The art of Mike Field, in a cool Holualoa gallery and store
A relative newcomer in the venerable art town of Holualoa, on the slopes of Hualalai behind Kailua-Kona, is the M. Field cottage a block south of the town’s main Mamalahoa Highway.
Relative, because the gallery has occupied its space—the tiny, renovated 1920s-era Kona Bottling Works—for nearly two years (the adjacent Holualoa Gallery, has occupied its space for more than two decades).
I visited during a recent First Friday event, when the entire downtown area stays open, musicians play from shops’ front stoops and locals enjoy wine under twinkling lights. The gallery was packed: A family sat on the Adirondack chairs lining the cottage lanai beneath the iwa (Hawaiian frigate bird) logo waiting their turn to peruse the offerings.
The artist’s clean-lined pop art prints reminiscent of ’50s and ’60s-era Hawaii line the high walls of the bright cottage. Like other similar artists whose modern art renderings of Hawaii have broad appeal (Heather Brown comes to mind), artist Mike (M. for short) Field’s designs also come screened on hats, bathing suits, decorative surfboards and more—indeed, these items make up the bulk of the gallery. There’s just something about clean-lined designs—iwa flying over bright green seas, surfboards in the sand, hula dancers on beaches at sunset—that makes you want to wear them.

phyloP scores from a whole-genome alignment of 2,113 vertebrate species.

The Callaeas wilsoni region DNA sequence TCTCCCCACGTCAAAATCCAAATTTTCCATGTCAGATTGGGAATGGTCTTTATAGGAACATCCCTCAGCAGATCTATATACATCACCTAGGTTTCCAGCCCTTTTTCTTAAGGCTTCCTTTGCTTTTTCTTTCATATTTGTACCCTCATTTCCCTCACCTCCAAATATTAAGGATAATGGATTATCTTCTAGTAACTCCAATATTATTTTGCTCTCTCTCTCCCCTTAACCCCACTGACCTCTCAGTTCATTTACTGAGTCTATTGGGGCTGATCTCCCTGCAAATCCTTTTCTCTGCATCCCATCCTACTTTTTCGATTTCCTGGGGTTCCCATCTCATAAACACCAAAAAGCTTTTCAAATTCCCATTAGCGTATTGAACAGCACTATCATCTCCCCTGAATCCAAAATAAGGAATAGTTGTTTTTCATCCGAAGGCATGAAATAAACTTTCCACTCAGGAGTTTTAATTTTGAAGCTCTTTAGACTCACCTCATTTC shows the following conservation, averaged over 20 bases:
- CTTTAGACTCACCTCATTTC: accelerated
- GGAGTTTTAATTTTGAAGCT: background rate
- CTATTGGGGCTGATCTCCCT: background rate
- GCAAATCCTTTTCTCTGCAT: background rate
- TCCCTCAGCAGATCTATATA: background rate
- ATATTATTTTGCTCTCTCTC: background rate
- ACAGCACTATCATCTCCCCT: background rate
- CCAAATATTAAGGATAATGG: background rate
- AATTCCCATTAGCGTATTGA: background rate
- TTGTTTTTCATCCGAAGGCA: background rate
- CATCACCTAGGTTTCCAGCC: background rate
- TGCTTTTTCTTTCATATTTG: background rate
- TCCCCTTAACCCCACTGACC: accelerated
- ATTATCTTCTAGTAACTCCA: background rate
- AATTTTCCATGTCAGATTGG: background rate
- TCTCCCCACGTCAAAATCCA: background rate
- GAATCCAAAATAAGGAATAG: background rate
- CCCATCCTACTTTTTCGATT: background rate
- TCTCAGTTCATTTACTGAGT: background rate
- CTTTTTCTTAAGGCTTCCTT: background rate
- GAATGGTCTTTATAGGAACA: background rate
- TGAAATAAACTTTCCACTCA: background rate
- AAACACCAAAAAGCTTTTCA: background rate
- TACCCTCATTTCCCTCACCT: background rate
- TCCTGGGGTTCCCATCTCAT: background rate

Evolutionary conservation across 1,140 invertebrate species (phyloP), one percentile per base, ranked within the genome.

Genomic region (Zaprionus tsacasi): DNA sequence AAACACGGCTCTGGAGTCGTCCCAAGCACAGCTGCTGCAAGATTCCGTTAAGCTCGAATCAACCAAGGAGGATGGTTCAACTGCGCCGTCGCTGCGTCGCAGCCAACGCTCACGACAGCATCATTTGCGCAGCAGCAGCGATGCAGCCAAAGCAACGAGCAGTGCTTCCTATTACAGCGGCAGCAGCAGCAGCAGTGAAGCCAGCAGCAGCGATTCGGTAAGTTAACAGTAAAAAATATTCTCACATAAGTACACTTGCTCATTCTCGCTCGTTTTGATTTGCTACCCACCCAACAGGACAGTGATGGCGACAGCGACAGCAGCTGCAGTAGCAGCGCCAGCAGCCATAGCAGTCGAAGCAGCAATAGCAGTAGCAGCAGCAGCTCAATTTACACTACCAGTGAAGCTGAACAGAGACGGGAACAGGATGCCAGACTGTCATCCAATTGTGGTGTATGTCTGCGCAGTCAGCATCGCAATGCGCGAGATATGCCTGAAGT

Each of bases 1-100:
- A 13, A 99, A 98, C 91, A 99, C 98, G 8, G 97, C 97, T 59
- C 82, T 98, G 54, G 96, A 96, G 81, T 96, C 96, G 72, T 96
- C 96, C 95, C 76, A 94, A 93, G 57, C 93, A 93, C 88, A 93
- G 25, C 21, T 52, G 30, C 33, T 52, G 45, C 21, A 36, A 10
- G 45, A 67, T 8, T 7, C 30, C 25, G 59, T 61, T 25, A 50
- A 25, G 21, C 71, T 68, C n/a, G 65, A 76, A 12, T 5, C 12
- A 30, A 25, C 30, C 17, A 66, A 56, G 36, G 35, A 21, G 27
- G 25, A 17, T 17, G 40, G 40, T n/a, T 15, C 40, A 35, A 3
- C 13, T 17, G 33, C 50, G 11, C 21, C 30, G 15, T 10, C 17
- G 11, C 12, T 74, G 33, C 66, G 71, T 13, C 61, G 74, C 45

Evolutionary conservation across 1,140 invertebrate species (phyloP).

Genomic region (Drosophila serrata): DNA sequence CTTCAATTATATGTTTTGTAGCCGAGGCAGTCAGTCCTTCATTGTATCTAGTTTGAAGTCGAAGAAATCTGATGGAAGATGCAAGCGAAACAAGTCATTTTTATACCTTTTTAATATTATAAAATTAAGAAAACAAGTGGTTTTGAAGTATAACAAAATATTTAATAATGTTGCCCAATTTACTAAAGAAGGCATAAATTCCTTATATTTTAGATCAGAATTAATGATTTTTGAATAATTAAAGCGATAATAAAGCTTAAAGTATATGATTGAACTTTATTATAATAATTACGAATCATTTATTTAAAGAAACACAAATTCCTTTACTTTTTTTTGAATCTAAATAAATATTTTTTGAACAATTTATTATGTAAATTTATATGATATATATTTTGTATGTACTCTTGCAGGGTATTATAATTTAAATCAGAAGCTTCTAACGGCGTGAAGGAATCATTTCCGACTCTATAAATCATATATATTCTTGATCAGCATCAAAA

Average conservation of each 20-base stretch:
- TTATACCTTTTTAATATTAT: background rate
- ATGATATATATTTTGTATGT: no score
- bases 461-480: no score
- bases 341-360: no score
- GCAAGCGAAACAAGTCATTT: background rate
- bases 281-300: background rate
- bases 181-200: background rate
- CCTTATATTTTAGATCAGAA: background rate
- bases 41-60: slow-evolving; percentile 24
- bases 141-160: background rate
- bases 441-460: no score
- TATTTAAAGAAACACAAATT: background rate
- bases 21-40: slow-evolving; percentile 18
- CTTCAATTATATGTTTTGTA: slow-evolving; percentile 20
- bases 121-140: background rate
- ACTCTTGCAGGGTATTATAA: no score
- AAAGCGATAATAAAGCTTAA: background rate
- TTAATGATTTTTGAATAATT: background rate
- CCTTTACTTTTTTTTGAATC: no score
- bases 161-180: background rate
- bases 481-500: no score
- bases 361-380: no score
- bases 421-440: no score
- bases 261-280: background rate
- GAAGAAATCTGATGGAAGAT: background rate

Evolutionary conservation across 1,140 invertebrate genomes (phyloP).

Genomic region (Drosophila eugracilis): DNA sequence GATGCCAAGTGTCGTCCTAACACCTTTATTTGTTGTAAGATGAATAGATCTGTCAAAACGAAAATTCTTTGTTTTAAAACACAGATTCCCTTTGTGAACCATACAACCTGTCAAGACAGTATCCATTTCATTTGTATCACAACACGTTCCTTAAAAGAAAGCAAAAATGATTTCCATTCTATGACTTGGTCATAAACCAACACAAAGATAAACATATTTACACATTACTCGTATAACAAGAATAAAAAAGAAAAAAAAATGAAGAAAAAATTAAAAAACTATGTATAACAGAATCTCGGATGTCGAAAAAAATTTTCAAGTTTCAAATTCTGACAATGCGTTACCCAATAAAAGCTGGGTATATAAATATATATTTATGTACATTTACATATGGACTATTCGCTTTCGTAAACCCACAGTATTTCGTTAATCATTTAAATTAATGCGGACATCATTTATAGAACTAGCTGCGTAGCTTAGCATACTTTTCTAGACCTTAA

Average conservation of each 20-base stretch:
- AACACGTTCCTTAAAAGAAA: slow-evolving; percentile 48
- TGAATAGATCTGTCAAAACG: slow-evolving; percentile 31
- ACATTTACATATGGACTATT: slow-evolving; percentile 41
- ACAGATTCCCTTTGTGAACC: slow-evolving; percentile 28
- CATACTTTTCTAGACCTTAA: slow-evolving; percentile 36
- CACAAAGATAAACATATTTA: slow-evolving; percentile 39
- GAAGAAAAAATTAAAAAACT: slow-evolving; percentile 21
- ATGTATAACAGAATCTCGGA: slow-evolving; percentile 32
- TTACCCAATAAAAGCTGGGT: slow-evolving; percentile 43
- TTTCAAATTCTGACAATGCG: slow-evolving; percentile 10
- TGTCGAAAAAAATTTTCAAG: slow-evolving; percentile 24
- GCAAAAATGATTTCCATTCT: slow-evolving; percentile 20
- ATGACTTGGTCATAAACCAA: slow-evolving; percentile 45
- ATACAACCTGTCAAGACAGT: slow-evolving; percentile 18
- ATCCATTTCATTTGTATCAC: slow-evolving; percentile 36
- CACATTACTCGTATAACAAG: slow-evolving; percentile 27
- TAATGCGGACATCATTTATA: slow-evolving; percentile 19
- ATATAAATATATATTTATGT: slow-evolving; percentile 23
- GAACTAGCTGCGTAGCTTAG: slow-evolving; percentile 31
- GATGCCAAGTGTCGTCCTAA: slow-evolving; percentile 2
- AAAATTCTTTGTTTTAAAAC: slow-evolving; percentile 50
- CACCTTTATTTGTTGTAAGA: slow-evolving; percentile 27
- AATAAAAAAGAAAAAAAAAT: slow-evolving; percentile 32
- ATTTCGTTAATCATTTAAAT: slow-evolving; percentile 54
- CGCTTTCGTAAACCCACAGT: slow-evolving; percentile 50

Whether it’s tropical foliage or a rendering of Duke Kahanamoku, “he starts with sketches,” says wife Terry. “Then uses a computer to make the lines cleaner.” The use of color is dreamy but accurate: swaths of pastel—baby blue skies, soft seafoam sails, melon skies—mingle with bold oranges and greens.
Scattered throughout the store are remnants from a collaboration with the surf apparel giant Roxy/Quiksilver—distinctive M. Field designs on board shorts, lau hala hats and women’s bathing suits. Though fruitful, the 2-year relationship was cut short says Terry; Quiksilver filed bankruptcy in 2015 and the M. Field emblazoned products were a casualty. If the evening’s crowds were any indication, though, the change was unnoticed by the artists’ loyal local following.
The gallery also sells practical items—reef safe sunscreen and SPY brand polarized sunglasses—perhaps because Mike Fields has spent a life on and in the water. Born in Guam and raised in Hawaii, Fields is an accomplished canoe paddler, surfer and sailor. This perspective is also evident in his designs, many of which feature watermen or views of the ocean from on the ocean (instead of from the shore).
Sunset prints, not dissimilar to the electric displays happening beyond the gallery walls during the First Friday event, jar me back from my old Hawaii daydream and I move to the side to let others enjoy the space.
Holualoa First Friday events happen the first Friday of each month and run from 5:30 til 8:30 with food trucks, live music and more.
76-5936 Mamalahoa Hwy., Holualoa • (808)315-8114 • 10 a.m. til 5 p.m. Tues. through Sat. (closed Sun. and Mon.) • mfield.com